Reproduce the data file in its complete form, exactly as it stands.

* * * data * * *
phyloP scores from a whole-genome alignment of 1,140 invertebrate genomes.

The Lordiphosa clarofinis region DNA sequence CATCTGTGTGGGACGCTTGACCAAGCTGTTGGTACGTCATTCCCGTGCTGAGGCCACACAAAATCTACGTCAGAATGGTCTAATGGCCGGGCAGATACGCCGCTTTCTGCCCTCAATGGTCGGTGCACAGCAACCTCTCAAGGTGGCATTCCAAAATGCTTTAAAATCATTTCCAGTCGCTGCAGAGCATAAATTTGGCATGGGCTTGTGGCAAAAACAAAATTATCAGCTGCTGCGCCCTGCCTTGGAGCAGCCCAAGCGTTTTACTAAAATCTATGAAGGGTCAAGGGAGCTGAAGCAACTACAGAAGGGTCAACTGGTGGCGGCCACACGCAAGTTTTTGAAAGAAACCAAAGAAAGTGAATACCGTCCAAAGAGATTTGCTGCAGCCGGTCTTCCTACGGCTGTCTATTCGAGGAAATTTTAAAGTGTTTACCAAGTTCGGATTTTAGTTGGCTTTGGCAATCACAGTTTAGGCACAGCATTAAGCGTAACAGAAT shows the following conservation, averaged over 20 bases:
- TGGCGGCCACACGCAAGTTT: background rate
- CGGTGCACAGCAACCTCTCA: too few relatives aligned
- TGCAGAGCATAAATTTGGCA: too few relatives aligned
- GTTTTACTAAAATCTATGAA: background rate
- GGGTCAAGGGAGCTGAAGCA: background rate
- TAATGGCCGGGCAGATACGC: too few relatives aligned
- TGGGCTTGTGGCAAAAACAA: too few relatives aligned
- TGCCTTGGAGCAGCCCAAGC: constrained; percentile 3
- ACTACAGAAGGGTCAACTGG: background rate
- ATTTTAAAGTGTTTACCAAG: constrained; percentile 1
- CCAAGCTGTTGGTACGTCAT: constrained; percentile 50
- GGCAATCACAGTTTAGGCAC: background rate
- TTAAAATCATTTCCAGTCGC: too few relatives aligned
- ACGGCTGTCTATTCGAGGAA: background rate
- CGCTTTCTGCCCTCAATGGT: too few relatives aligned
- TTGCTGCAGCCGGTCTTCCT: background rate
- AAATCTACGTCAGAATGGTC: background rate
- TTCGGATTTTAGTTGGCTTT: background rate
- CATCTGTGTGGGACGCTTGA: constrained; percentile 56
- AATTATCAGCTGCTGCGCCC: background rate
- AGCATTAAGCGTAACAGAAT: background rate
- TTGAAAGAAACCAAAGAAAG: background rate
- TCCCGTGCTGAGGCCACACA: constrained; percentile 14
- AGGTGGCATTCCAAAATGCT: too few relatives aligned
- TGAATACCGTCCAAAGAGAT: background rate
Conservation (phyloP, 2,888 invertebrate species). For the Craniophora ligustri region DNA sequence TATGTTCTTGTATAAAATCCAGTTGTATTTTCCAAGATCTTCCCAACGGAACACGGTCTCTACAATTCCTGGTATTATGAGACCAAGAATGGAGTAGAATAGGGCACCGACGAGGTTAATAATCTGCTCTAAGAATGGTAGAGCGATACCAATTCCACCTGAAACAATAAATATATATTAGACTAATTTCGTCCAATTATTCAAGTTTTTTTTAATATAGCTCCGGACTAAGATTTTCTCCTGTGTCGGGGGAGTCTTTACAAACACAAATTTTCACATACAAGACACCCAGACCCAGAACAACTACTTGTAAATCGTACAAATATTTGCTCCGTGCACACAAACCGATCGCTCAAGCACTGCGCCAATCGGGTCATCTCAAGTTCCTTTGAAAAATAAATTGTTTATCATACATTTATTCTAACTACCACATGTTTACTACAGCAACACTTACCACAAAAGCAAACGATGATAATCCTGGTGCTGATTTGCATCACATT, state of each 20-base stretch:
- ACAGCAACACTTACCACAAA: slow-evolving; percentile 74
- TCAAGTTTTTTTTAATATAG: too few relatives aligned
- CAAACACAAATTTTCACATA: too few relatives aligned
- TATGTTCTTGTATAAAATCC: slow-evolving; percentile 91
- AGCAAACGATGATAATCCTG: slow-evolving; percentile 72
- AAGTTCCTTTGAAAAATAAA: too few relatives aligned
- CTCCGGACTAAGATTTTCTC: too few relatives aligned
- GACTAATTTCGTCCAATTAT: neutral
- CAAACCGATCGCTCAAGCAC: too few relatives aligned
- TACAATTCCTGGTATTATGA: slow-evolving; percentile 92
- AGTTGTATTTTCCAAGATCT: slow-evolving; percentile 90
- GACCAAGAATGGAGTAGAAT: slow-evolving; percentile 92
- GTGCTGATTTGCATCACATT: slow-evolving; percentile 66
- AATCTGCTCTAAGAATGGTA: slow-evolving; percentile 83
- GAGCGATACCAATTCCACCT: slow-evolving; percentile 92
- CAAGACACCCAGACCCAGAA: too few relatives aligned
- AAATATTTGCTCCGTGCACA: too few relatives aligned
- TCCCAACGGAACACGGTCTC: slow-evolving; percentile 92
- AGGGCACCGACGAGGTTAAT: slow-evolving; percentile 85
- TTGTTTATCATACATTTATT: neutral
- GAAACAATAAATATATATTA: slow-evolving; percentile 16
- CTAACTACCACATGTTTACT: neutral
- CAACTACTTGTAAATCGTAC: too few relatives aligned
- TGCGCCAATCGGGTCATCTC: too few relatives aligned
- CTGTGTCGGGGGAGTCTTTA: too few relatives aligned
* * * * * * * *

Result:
phyloP scores from a whole-genome alignment of 1,140 invertebrate genomes.

The Lordiphosa clarofinis region DNA sequence CATCTGTGTGGGACGCTTGACCAAGCTGTTGGTACGTCATTCCCGTGCTGAGGCCACACAAAATCTACGTCAGAATGGTCTAATGGCCGGGCAGATACGCCGCTTTCTGCCCTCAATGGTCGGTGCACAGCAACCTCTCAAGGTGGCATTCCAAAATGCTTTAAAATCATTTCCAGTCGCTGCAGAGCATAAATTTGGCATGGGCTTGTGGCAAAAACAAAATTATCAGCTGCTGCGCCCTGCCTTGGAGCAGCCCAAGCGTTTTACTAAAATCTATGAAGGGTCAAGGGAGCTGAAGCAACTACAGAAGGGTCAACTGGTGGCGGCCACACGCAAGTTTTTGAAAGAAACCAAAGAAAGTGAATACCGTCCAAAGAGATTTGCTGCAGCCGGTCTTCCTACGGCTGTCTATTCGAGGAAATTTTAAAGTGTTTACCAAGTTCGGATTTTAGTTGGCTTTGGCAATCACAGTTTAGGCACAGCATTAAGCGTAACAGAAT shows the following conservation, averaged over 20 bases:
- TGGCGGCCACACGCAAGTTT: background rate
- CGGTGCACAGCAACCTCTCA: too few relatives aligned
- TGCAGAGCATAAATTTGGCA: too few relatives aligned
- GTTTTACTAAAATCTATGAA: background rate
- GGGTCAAGGGAGCTGAAGCA: background rate
- TAATGGCCGGGCAGATACGC: too few relatives aligned
- TGGGCTTGTGGCAAAAACAA: too few relatives aligned
- TGCCTTGGAGCAGCCCAAGC: constrained; percentile 3
- ACTACAGAAGGGTCAACTGG: background rate
- ATTTTAAAGTGTTTACCAAG: constrained; percentile 1
- CCAAGCTGTTGGTACGTCAT: constrained; percentile 50
- GGCAATCACAGTTTAGGCAC: background rate
- TTAAAATCATTTCCAGTCGC: too few relatives aligned
- ACGGCTGTCTATTCGAGGAA: background rate
- CGCTTTCTGCCCTCAATGGT: too few relatives aligned
- TTGCTGCAGCCGGTCTTCCT: background rate
- AAATCTACGTCAGAATGGTC: background rate
- TTCGGATTTTAGTTGGCTTT: background rate
- CATCTGTGTGGGACGCTTGA: constrained; percentile 56
- AATTATCAGCTGCTGCGCCC: background rate
- AGCATTAAGCGTAACAGAAT: background rate
- TTGAAAGAAACCAAAGAAAG: background rate
- TCCCGTGCTGAGGCCACACA: constrained; percentile 14
- AGGTGGCATTCCAAAATGCT: too few relatives aligned
- TGAATACCGTCCAAAGAGAT: background rate
Conservation (phyloP, 2,888 invertebrate species). For the Craniophora ligustri region DNA sequence TATGTTCTTGTATAAAATCCAGTTGTATTTTCCAAGATCTTCCCAACGGAACACGGTCTCTACAATTCCTGGTATTATGAGACCAAGAATGGAGTAGAATAGGGCACCGACGAGGTTAATAATCTGCTCTAAGAATGGTAGAGCGATACCAATTCCACCTGAAACAATAAATATATATTAGACTAATTTCGTCCAATTATTCAAGTTTTTTTTAATATAGCTCCGGACTAAGATTTTCTCCTGTGTCGGGGGAGTCTTTACAAACACAAATTTTCACATACAAGACACCCAGACCCAGAACAACTACTTGTAAATCGTACAAATATTTGCTCCGTGCACACAAACCGATCGCTCAAGCACTGCGCCAATCGGGTCATCTCAAGTTCCTTTGAAAAATAAATTGTTTATCATACATTTATTCTAACTACCACATGTTTACTACAGCAACACTTACCACAAAAGCAAACGATGATAATCCTGGTGCTGATTTGCATCACATT, state of each 20-base stretch:
- ACAGCAACACTTACCACAAA: slow-evolving; percentile 74
- TCAAGTTTTTTTTAATATAG: too few relatives aligned
- CAAACACAAATTTTCACATA: too few relatives aligned
- TATGTTCTTGTATAAAATCC: slow-evolving; percentile 91
- AGCAAACGATGATAATCCTG: slow-evolving; percentile 72
- AAGTTCCTTTGAAAAATAAA: too few relatives aligned
- CTCCGGACTAAGATTTTCTC: too few relatives aligned
- GACTAATTTCGTCCAATTAT: neutral
- CAAACCGATCGCTCAAGCAC: too few relatives aligned
- TACAATTCCTGGTATTATGA: slow-evolving; percentile 92
- AGTTGTATTTTCCAAGATCT: slow-evolving; percentile 90
- GACCAAGAATGGAGTAGAAT: slow-evolving; percentile 92
- GTGCTGATTTGCATCACATT: slow-evolving; percentile 66
- AATCTGCTCTAAGAATGGTA: slow-evolving; percentile 83
- GAGCGATACCAATTCCACCT: slow-evolving; percentile 92
- CAAGACACCCAGACCCAGAA: too few relatives aligned
- AAATATTTGCTCCGTGCACA: too few relatives aligned
- TCCCAACGGAACACGGTCTC: slow-evolving; percentile 92
- AGGGCACCGACGAGGTTAAT: slow-evolving; percentile 85
- TTGTTTATCATACATTTATT: neutral
- GAAACAATAAATATATATTA: slow-evolving; percentile 16
- CTAACTACCACATGTTTACT: neutral
- CAACTACTTGTAAATCGTAC: too few relatives aligned
- TGCGCCAATCGGGTCATCTC: too few relatives aligned
- CTGTGTCGGGGGAGTCTTTA: too few relatives aligned